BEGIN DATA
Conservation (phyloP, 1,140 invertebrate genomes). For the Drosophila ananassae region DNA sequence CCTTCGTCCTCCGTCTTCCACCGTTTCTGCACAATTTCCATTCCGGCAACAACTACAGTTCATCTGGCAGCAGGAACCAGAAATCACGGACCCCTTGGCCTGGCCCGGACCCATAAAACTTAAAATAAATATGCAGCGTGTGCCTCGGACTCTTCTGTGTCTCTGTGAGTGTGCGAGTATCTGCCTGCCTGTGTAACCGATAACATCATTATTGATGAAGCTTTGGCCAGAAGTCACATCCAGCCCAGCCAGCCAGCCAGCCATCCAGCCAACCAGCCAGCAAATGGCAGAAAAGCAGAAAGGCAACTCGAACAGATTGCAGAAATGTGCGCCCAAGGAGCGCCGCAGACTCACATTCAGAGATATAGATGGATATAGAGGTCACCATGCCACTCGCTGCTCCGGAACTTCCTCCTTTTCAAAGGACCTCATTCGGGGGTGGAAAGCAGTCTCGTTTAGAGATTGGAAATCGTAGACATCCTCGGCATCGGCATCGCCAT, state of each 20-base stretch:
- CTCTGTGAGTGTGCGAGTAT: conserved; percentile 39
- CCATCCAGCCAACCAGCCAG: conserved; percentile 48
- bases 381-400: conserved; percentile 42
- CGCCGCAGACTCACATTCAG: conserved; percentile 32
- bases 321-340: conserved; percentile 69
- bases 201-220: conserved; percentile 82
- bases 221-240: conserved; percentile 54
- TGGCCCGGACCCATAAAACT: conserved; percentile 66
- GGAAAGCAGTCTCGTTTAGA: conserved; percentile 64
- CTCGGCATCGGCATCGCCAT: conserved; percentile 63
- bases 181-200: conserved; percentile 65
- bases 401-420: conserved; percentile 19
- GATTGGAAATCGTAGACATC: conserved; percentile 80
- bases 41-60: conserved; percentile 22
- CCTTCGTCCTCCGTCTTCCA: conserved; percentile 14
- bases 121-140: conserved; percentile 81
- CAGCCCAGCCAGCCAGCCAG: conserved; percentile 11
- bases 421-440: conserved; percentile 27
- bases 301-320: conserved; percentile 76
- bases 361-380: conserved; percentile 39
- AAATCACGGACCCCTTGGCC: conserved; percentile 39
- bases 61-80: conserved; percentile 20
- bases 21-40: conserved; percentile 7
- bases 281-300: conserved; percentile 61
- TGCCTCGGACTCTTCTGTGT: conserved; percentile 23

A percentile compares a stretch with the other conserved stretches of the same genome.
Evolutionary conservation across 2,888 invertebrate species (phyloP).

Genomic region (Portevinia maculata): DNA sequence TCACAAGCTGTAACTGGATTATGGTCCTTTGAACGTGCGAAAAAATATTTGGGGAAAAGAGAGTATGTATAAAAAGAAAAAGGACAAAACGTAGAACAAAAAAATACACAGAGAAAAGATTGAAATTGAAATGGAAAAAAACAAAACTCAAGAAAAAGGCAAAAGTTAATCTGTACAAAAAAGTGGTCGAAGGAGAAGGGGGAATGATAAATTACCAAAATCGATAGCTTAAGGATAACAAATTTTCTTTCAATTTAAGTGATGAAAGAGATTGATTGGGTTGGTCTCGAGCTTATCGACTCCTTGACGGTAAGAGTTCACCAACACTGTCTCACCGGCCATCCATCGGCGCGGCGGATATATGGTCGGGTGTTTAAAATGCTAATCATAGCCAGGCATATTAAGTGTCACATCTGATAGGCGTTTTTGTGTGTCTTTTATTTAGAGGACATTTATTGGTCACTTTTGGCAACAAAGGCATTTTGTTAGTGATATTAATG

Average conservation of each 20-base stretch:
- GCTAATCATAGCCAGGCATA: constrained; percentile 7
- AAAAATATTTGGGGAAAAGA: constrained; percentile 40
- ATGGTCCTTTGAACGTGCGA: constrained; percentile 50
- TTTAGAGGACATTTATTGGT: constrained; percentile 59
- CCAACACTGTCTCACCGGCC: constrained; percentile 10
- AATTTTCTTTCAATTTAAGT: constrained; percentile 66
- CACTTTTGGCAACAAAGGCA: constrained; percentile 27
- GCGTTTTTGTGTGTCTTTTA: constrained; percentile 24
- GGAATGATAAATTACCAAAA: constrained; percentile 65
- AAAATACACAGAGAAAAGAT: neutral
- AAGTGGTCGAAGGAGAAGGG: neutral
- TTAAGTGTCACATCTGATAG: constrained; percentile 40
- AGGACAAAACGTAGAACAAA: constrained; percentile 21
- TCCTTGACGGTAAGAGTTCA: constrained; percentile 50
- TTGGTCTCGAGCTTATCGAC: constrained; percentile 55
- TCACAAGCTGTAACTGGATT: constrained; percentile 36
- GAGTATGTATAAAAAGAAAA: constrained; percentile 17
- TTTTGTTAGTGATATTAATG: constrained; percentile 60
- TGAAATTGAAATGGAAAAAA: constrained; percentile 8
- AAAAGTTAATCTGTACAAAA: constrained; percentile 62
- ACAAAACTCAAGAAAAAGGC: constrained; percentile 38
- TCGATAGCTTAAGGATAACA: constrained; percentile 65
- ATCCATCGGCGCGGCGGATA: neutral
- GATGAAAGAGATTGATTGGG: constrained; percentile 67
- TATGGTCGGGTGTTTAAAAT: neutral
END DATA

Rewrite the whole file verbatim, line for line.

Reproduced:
Conservation (phyloP, 1,140 invertebrate genomes). For the Drosophila ananassae region DNA sequence CCTTCGTCCTCCGTCTTCCACCGTTTCTGCACAATTTCCATTCCGGCAACAACTACAGTTCATCTGGCAGCAGGAACCAGAAATCACGGACCCCTTGGCCTGGCCCGGACCCATAAAACTTAAAATAAATATGCAGCGTGTGCCTCGGACTCTTCTGTGTCTCTGTGAGTGTGCGAGTATCTGCCTGCCTGTGTAACCGATAACATCATTATTGATGAAGCTTTGGCCAGAAGTCACATCCAGCCCAGCCAGCCAGCCAGCCATCCAGCCAACCAGCCAGCAAATGGCAGAAAAGCAGAAAGGCAACTCGAACAGATTGCAGAAATGTGCGCCCAAGGAGCGCCGCAGACTCACATTCAGAGATATAGATGGATATAGAGGTCACCATGCCACTCGCTGCTCCGGAACTTCCTCCTTTTCAAAGGACCTCATTCGGGGGTGGAAAGCAGTCTCGTTTAGAGATTGGAAATCGTAGACATCCTCGGCATCGGCATCGCCAT, state of each 20-base stretch:
- CTCTGTGAGTGTGCGAGTAT: conserved; percentile 39
- CCATCCAGCCAACCAGCCAG: conserved; percentile 48
- bases 381-400: conserved; percentile 42
- CGCCGCAGACTCACATTCAG: conserved; percentile 32
- bases 321-340: conserved; percentile 69
- bases 201-220: conserved; percentile 82
- bases 221-240: conserved; percentile 54
- TGGCCCGGACCCATAAAACT: conserved; percentile 66
- GGAAAGCAGTCTCGTTTAGA: conserved; percentile 64
- CTCGGCATCGGCATCGCCAT: conserved; percentile 63
- bases 181-200: conserved; percentile 65
- bases 401-420: conserved; percentile 19
- GATTGGAAATCGTAGACATC: conserved; percentile 80
- bases 41-60: conserved; percentile 22
- CCTTCGTCCTCCGTCTTCCA: conserved; percentile 14
- bases 121-140: conserved; percentile 81
- CAGCCCAGCCAGCCAGCCAG: conserved; percentile 11
- bases 421-440: conserved; percentile 27
- bases 301-320: conserved; percentile 76
- bases 361-380: conserved; percentile 39
- AAATCACGGACCCCTTGGCC: conserved; percentile 39
- bases 61-80: conserved; percentile 20
- bases 21-40: conserved; percentile 7
- bases 281-300: conserved; percentile 61
- TGCCTCGGACTCTTCTGTGT: conserved; percentile 23

A percentile compares a stretch with the other conserved stretches of the same genome.
Evolutionary conservation across 2,888 invertebrate species (phyloP).

Genomic region (Portevinia maculata): DNA sequence TCACAAGCTGTAACTGGATTATGGTCCTTTGAACGTGCGAAAAAATATTTGGGGAAAAGAGAGTATGTATAAAAAGAAAAAGGACAAAACGTAGAACAAAAAAATACACAGAGAAAAGATTGAAATTGAAATGGAAAAAAACAAAACTCAAGAAAAAGGCAAAAGTTAATCTGTACAAAAAAGTGGTCGAAGGAGAAGGGGGAATGATAAATTACCAAAATCGATAGCTTAAGGATAACAAATTTTCTTTCAATTTAAGTGATGAAAGAGATTGATTGGGTTGGTCTCGAGCTTATCGACTCCTTGACGGTAAGAGTTCACCAACACTGTCTCACCGGCCATCCATCGGCGCGGCGGATATATGGTCGGGTGTTTAAAATGCTAATCATAGCCAGGCATATTAAGTGTCACATCTGATAGGCGTTTTTGTGTGTCTTTTATTTAGAGGACATTTATTGGTCACTTTTGGCAACAAAGGCATTTTGTTAGTGATATTAATG

Average conservation of each 20-base stretch:
- GCTAATCATAGCCAGGCATA: constrained; percentile 7
- AAAAATATTTGGGGAAAAGA: constrained; percentile 40
- ATGGTCCTTTGAACGTGCGA: constrained; percentile 50
- TTTAGAGGACATTTATTGGT: constrained; percentile 59
- CCAACACTGTCTCACCGGCC: constrained; percentile 10
- AATTTTCTTTCAATTTAAGT: constrained; percentile 66
- CACTTTTGGCAACAAAGGCA: constrained; percentile 27
- GCGTTTTTGTGTGTCTTTTA: constrained; percentile 24
- GGAATGATAAATTACCAAAA: constrained; percentile 65
- AAAATACACAGAGAAAAGAT: neutral
- AAGTGGTCGAAGGAGAAGGG: neutral
- TTAAGTGTCACATCTGATAG: constrained; percentile 40
- AGGACAAAACGTAGAACAAA: constrained; percentile 21
- TCCTTGACGGTAAGAGTTCA: constrained; percentile 50
- TTGGTCTCGAGCTTATCGAC: constrained; percentile 55
- TCACAAGCTGTAACTGGATT: constrained; percentile 36
- GAGTATGTATAAAAAGAAAA: constrained; percentile 17
- TTTTGTTAGTGATATTAATG: constrained; percentile 60
- TGAAATTGAAATGGAAAAAA: constrained; percentile 8
- AAAAGTTAATCTGTACAAAA: constrained; percentile 62
- ACAAAACTCAAGAAAAAGGC: constrained; percentile 38
- TCGATAGCTTAAGGATAACA: constrained; percentile 65
- ATCCATCGGCGCGGCGGATA: neutral
- GATGAAAGAGATTGATTGGG: constrained; percentile 67
- TATGGTCGGGTGTTTAAAAT: neutral